When Is a “Chapter 22” an Effective Remedy for a Company?
The informal term “Chapter 22” is used to describe a second Chapter 11 filing after a company falls short of emerging successfully from the first one. This can happen for various reasons, often related to unfulfillment of assumptions or expectations underlying the original Chapter 11 plan. Unlike other types of bankruptcy, there is usually no waiting period for a repeat Chapter 11. Whether it will be effective, however, depends on multiple circumstances.
A company might consider filing a Chapter 22 if the original plan for restructuring debt was unrealistic or faced unforeseen challenges. Even if the initial Chapter 11 plan achieved debt reorganization and increased revenue, the company might still need additional resources to be viable. Changes in market conditions, unexpected competition or other external factors like inflation or higher interest rates might put the company again in financial distress and in need of bankruptcy protection.
Using Chapter 22 as a solution can be a slippery slope for the debtor company, since a new filing means undertaking the significant costs and considerable time span that Chapter 11 involves. It also means obtaining the approval of creditors, who in the previous plan agreed to take less than they were actually owed. If it appears that the company is suffering from the same problems that led to the first Chapter 11, creditors may be reluctant to accept new risks and might raise objections.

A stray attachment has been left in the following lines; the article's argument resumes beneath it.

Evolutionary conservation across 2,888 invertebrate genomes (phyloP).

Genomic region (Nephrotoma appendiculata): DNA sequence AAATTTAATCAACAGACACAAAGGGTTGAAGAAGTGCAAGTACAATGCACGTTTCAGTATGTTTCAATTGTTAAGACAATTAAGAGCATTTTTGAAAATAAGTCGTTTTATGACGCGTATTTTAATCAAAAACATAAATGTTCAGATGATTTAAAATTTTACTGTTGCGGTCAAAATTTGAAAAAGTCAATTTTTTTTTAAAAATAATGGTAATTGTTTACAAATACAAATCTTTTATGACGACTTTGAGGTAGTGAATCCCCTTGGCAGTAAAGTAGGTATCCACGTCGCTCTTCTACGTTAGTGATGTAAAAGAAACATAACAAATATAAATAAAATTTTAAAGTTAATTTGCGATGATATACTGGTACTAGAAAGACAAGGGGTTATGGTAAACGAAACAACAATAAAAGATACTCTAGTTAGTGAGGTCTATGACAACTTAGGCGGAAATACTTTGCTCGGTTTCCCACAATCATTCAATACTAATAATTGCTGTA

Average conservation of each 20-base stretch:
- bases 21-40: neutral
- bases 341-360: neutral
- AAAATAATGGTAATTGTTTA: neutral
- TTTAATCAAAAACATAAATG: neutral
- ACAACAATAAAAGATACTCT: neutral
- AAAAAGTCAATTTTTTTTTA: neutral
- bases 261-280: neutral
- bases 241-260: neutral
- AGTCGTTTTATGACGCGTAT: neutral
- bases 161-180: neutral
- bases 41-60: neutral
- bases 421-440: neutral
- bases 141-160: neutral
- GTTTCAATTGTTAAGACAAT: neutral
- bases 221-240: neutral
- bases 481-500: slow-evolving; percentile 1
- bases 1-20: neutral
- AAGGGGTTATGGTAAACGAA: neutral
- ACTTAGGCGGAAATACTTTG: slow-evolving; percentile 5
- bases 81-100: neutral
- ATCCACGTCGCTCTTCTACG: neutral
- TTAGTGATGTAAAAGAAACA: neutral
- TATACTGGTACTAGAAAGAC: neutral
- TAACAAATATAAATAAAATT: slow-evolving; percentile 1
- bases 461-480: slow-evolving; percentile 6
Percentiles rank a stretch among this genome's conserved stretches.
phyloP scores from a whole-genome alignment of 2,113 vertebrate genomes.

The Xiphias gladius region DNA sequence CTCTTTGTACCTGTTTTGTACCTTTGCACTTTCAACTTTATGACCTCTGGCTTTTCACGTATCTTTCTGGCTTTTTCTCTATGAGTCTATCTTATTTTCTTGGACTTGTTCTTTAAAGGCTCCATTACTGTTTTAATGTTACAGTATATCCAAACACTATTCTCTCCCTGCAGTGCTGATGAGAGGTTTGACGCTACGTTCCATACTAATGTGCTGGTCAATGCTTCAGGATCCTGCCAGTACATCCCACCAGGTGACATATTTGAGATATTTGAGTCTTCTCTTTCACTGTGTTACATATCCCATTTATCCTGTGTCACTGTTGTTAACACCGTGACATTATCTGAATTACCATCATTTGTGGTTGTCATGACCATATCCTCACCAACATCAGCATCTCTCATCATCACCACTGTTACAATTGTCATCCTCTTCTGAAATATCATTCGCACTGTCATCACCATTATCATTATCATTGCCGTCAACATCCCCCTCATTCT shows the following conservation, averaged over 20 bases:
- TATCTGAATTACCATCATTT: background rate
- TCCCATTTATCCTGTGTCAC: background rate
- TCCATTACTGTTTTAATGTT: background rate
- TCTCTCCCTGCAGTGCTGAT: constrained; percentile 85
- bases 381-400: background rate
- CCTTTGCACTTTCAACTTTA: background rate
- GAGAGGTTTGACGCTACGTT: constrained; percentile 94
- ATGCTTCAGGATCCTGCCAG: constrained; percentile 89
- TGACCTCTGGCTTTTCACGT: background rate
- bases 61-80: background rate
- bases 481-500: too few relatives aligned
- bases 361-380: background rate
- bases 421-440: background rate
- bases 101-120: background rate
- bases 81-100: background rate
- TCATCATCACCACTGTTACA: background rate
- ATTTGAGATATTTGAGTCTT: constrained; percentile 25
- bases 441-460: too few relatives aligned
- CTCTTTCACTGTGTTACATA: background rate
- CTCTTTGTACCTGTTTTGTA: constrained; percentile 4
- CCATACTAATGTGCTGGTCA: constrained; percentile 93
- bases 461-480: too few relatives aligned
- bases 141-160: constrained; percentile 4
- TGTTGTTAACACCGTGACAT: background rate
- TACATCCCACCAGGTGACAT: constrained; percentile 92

Even if the creditors acquiesce in a second Chapter 11 plan, court confirmation is still required. A major hurdle to confirmation is the U.S. Bankruptcy Code’s feasibility test. The court will confirm a plan only if, among other things, the plan “is not likely to be followed by the liquidation, or the need for further financial reorganization, of the debtor or any successor to the debtor under the plan.”
This means the company’s owners must show that there are sufficient benefits to be achieved in keeping the company running rather than it being forced into liquidation. For example, the company may be a fairly large employer and may contribute significantly to the local economy. Ultimately, the company must be able to demonstrate that its debts can be pared down to manageable levels, such that the new reorganization plan does not appear destined to fail.
Alternatively, Chapter 22 can be used as a vehicle for liquidation, or more precisely, an orderly, longer-term wind-down of the company that can offer creditors higher payouts than in a straight Chapter 7.
Whether you are a debtor company considering a Chapter 22 or a creditor looking to protect your interests in such an eventuality, the Law Offices of Michael Jay Berger in Beverly Hills, California can represent you. To schedule a free consultation, call 310-271-6223 or contact me online today.